ST. PETERSBURG –Next Monday, Jan. 16, the famous MLK Day Parade will take place winding through the streets of downtown St. Petersburg. But if you are looking for the same old route or the same old parade from years past, you may be surprised.
In November, the city denied longtime organizer Sevell Brown III the permit to put on the parade, granting it instead to the Pinellas County Chapter of the Southern Christian Leadership Conference (SCLC) and Advantage Village Academy (AVA).
Under new leadership, the “MLK Dream Big” 2017 Family Fun Festival has been incorporated into the mix to give residents and visitors a chance to mingle and get to know one another.
“We wanted to find something that was inclusive,” said Toriano Parker, founder of AVA. “That’s where the idea to tack on a day of fun at the end of the parade came from. “We’re trying to have something there for everybody, young or old.”
The parade will disband near Tropicana Field and everyone is invited to cross the street and enjoy the family friendly festival.
For the nostalgic at heart, the parade will indeed take place this year, amidst some doubt. Once labeled nationally as the largest MLK Day parade around, visitors from all over the nation would flock here to partake in the celebration. But Copeland and Parker felt over the years the parade had grown tired and needed some new ideas.
“We didn’t have a whole year to plan for it,” said SCLC Executive Director Jeff Copeland. “That kind of put us behind a little bit.”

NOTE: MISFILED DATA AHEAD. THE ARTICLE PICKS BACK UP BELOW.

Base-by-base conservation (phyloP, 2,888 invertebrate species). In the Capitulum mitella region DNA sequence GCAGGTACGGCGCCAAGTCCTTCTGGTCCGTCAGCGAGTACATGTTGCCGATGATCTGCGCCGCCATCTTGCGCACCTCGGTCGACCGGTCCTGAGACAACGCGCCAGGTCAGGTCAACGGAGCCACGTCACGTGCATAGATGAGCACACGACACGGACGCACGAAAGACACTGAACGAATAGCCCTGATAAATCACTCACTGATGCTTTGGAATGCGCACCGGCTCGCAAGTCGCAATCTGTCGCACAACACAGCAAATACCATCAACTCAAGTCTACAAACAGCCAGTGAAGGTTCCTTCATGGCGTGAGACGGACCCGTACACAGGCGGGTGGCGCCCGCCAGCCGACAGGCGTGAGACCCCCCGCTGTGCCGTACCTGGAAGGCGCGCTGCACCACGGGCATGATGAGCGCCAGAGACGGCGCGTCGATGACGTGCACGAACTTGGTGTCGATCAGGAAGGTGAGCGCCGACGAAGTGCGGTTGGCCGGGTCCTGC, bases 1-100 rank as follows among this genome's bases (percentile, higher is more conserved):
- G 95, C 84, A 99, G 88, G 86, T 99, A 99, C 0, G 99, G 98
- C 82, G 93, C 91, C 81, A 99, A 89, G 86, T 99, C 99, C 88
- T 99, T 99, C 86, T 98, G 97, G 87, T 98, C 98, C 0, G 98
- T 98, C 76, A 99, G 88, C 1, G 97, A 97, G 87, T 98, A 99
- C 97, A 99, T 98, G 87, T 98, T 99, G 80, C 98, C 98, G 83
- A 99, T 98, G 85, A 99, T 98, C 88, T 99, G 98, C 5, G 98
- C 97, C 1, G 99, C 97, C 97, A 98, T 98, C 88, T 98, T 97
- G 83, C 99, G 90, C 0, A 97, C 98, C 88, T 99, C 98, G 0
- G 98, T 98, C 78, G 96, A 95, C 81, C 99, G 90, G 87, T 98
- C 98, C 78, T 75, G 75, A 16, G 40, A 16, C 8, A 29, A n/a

But since November it has been phone call after phone call on a daily basis finagling deals with some sweet-talking thrown into the mix to get parade participants to come to St. Petersburg for the big celebration. They even managed to secure Tampa Bay Buccaneers quarterback Jameis Winston as the grand marshal.
“A lot of people committed to go other places,” said Copeland, who vows next year will be a larger parade with more variety of people from around the country.
But late start aside, this year’s lineup is nothing to turn your back on. There is still big name bands on the list, most notably is FAMU’s famed “Marching 100” Rattlers band.
“We really had to kiss up to them,” said Parker, acknowledging the college’s eight-year absence from the parade was due to the stigma associated with past dealings. “They left here on a bad relationship. They didn’t really have any intention of coming back to St. Pete.”
Now with new leadership, however, there seems to be a feeling of fresh starts in the air and positivity that everyone involved hopes will foster more bands, organizations and sponsors jumping on board in coming years.
This year’s big sponsor for the parade is none other than, “Your Southside Lawyer,” James Flynn. In fact, Flynn’s donations made the parade portion possible. Needing to be funded with private donations, Flynn stepped up to cover a huge portion of the parade’s cost.
“I think that it’s important that an African-American business be the principal sponsor,” said Flynn, who is honored to have his name headlining such an auspicious occasion.